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whiter-than-snowThis is going to be a great week. Paul Tripp’s devotional on Psalm 51 is packed with insightful questions on this famous psalm. I’m going to use just a few to help us begin to dig into this psalm of David’s repentance. I’m so thankful for the hungry souls on this blog. I don’t want superficial Christianity. I want to be surrounded by believers who want to go deeper, who long for transformed lives, and whose excitement is contagious. That’s you!  We’ll spend a week here, and we can’t cover it all, but the last question allows you to dig, dig, dig. Set your pace. Pray for your sisters. This could be an extremely transforming week.

This is asking very personal questions — so it is only fair I jump in too, so I will be answering as well this week. This is a study that could be done over and over again in order for us to walk a life of repentance and faith.

Prepare your heart with music based on Psalm 51. I love Dennis Jernigan’s version of Mercy Me. I like the rendition on A Woman of Worship of Psalm 51. You probably have one to suggest and we’d love to hear it or watch it.

Bible Study

The background for this psalm is David’s sin with Bathsheba and Uriah and his repentance after Nathan came and painted a word picture for him. If you aren’t familiar with this, the story is in 2 Samuel 11-12. Read it. Then read all of Psalm 51 prayerfully.

1. We often think our problems are on the outside — a difficult boss, tight finances, or a lack of appreciation. Yet the whole of Scripture, including Psalm 51, shows us our problems are on the inside. If we are convinced we are righteous, that we don’t need cleansing and rescuing, that is our biggest problem. It seems amazing that David was so blind to his sin before Nathan came to him, yet we are the same way. Think about a time when you thought the problem was on the outside, but God opened your eyes to see that your attitude, your sin, and your blindness was the real problem.

2. Think about a problem you are facing right now that you might have thought was on the outside. How might it actually be on the inside?

3.  What is our only hope, according to Psalm 51:1? Tim Keller says growth comes from continually walking in repentance and faith on a daily basis. Where, today, is God calling you to walk in repentance and faith? (Let’s pray for one another and share how God has helped us through the week.)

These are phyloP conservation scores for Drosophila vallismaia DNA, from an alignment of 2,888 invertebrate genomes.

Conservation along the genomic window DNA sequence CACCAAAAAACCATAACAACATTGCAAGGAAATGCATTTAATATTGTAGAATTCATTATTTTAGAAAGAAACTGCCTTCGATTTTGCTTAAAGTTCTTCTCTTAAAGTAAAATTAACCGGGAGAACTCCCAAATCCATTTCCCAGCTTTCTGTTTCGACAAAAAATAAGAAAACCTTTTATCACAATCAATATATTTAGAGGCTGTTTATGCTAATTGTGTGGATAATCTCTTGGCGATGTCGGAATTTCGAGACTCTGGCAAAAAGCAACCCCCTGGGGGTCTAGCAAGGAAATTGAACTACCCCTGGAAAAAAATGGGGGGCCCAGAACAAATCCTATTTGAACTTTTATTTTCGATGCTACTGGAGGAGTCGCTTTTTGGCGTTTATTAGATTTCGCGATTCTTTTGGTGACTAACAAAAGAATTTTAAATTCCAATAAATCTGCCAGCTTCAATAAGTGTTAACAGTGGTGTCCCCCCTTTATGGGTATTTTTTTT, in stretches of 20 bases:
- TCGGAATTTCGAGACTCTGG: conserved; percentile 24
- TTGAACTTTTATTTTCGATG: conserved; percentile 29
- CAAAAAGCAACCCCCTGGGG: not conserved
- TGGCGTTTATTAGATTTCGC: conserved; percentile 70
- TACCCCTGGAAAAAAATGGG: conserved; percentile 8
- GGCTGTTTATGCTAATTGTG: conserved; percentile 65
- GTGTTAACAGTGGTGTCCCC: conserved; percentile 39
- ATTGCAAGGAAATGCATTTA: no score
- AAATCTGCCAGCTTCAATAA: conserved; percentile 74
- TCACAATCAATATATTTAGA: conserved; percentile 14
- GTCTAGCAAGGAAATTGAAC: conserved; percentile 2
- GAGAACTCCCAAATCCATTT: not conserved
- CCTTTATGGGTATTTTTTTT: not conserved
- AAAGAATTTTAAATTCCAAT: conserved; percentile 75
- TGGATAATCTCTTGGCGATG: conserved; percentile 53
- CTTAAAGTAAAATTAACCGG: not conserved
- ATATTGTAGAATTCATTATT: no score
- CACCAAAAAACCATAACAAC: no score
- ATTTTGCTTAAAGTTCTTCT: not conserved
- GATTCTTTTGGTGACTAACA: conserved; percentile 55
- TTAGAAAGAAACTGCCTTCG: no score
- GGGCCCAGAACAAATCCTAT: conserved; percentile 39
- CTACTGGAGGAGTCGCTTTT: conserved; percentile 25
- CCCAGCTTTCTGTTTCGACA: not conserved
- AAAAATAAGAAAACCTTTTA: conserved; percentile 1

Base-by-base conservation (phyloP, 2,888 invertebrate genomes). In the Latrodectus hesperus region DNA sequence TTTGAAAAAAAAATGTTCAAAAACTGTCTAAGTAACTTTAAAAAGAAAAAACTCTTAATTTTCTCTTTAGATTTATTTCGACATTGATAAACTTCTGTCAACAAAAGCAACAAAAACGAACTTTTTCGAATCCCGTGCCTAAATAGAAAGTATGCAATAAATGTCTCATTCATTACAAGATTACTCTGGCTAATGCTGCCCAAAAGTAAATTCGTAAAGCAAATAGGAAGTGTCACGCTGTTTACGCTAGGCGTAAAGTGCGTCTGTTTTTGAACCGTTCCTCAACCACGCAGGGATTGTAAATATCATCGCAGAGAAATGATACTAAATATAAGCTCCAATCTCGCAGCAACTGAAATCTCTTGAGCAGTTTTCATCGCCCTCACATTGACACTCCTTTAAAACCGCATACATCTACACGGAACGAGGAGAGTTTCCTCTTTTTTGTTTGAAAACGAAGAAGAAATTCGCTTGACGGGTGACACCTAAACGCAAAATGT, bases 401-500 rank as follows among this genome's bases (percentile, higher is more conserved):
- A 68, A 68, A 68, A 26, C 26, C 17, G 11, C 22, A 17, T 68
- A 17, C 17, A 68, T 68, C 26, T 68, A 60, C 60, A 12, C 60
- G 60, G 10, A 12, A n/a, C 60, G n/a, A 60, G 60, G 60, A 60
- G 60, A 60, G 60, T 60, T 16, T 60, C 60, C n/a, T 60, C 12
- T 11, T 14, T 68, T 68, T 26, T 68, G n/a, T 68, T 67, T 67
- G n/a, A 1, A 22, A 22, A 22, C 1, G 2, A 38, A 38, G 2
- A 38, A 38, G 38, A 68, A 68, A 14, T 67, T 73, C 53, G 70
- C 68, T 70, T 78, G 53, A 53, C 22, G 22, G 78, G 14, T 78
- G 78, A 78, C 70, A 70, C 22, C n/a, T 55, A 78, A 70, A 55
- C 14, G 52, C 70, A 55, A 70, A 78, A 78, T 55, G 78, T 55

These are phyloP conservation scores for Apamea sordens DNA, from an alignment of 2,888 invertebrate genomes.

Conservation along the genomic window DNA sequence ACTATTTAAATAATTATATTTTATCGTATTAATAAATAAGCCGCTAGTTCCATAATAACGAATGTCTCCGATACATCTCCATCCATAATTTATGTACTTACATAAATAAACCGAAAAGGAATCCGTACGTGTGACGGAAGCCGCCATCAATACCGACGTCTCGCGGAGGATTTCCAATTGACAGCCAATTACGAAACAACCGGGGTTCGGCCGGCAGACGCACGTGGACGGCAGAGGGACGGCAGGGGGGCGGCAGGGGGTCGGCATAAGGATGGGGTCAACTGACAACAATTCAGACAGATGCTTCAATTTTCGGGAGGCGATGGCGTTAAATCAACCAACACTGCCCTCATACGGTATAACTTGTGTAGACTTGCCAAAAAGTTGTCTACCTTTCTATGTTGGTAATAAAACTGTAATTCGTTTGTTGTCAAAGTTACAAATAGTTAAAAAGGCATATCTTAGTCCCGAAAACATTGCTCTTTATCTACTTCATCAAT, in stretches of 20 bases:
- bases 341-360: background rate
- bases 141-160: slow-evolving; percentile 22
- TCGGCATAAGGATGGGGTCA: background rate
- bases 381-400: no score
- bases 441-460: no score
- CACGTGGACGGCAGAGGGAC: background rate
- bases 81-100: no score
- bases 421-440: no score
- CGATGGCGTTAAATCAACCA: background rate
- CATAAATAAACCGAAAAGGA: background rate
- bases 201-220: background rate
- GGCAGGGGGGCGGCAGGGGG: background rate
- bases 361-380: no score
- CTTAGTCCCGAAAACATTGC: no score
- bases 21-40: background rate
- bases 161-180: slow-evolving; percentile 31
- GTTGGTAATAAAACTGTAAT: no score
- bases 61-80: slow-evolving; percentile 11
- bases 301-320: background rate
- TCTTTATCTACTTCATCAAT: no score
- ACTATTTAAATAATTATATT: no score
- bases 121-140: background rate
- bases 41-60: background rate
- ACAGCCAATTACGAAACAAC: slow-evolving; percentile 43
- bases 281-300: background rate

4. Paul Tripp shares about a time when he was on a panel with two Islamic colleagues and a Rabbi. When the subject of what you would say to a family whose loved one committed suicide came up, Tripp said the Gospel shone the brightest. He said, “Suicide doesn’t change the paradigm. …Both the person who has committed suicide and the person who has not, yet has sinned, is dependent on God’s mercy.” Contemplate this: Do you really believe your only hope is in God’s grace? Is your life characterized by thankfulness or complaint?

5. Tim Keller says the distinguishing mark of a Christian is that he is overcome with thankfulness that he is saved. When asked if he is a Christian, he says something like, “Oh — yes — isn’t it wonderful?” Whereas the person who doesn’t really get it becomes indignant, thinking somehow he has earned the right to be called a Christian. Comment.

6. What does Psalm 51:3 teach us about our hearts? Tripp says we are masters at disguise. Anger masquerades as a zeal for truth, gossip as concern, pride as a love for biblical wisdom. We are all too skilled at looking at our own wrong and seeing good. Be still before the Lord praying through Psalm 51:1-3, and Psalm 51:6. Does he give you light in your inner parts?

7. How do you explain verse 4?

8. Take a passage of Psalm 51 and pray through it for yourself. Write your prayer here.

9. There is so much in this psalm, it is hard to do it justice in a week. But contemplate it, chew it, and share your insights here, giving a verse reference, an insight, an application.

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  1. Oh my goodness, you guy!!! I was just looking through all the responses to my comment and it made me want to cry! You are all such wonderful women with such amazing hearts for God and people. Thank you for your encouragement, it made my heart warm to read it. Thank you for letting God work through your words, you have really touched my life. 🙂

  2. Hey, so, I updated my blog and thought I’d share. It’s about you guys. 😉

  3. Liz
    Your blog blessed me. I can relate to your poem. Thanks for sharing it.

    6. My prayer is based on Psalm 51:6

    Behold thou desirest truth in the inward parts: and in the hidden part thou shalt make me to know wisdom.

    Jesus, you are my wisdom. For the rest of my days I will obey your truth You have made it clear to me that what dwells in the hidden part of my soul will be demonstrated by my lifestyle.
    As you look through the window of the deep, deep recess of my soul may you always see yourself in the mirror. Amen.

    7. Final insights.

    I find it not conincendental that Dee chose to study Psalm 51 the week leading up to July Fourth. God yearns for his people to be free of the tyrant of sin. This week I chose, once and for all, to live in perpetual repentance, dependent upon my Creator who has endowed me with the unalienable right to pursue truth, righteouness, joy in Christ, and the glorifying of His Holy Name.
    I will go and sin no more.

    My prayer for our nation comes from Psalm 35:4.

    Lord, turn back those who would have the people of this nation, which you founded to spread the gospel, to forget that the United States was founded upon the principles of your word.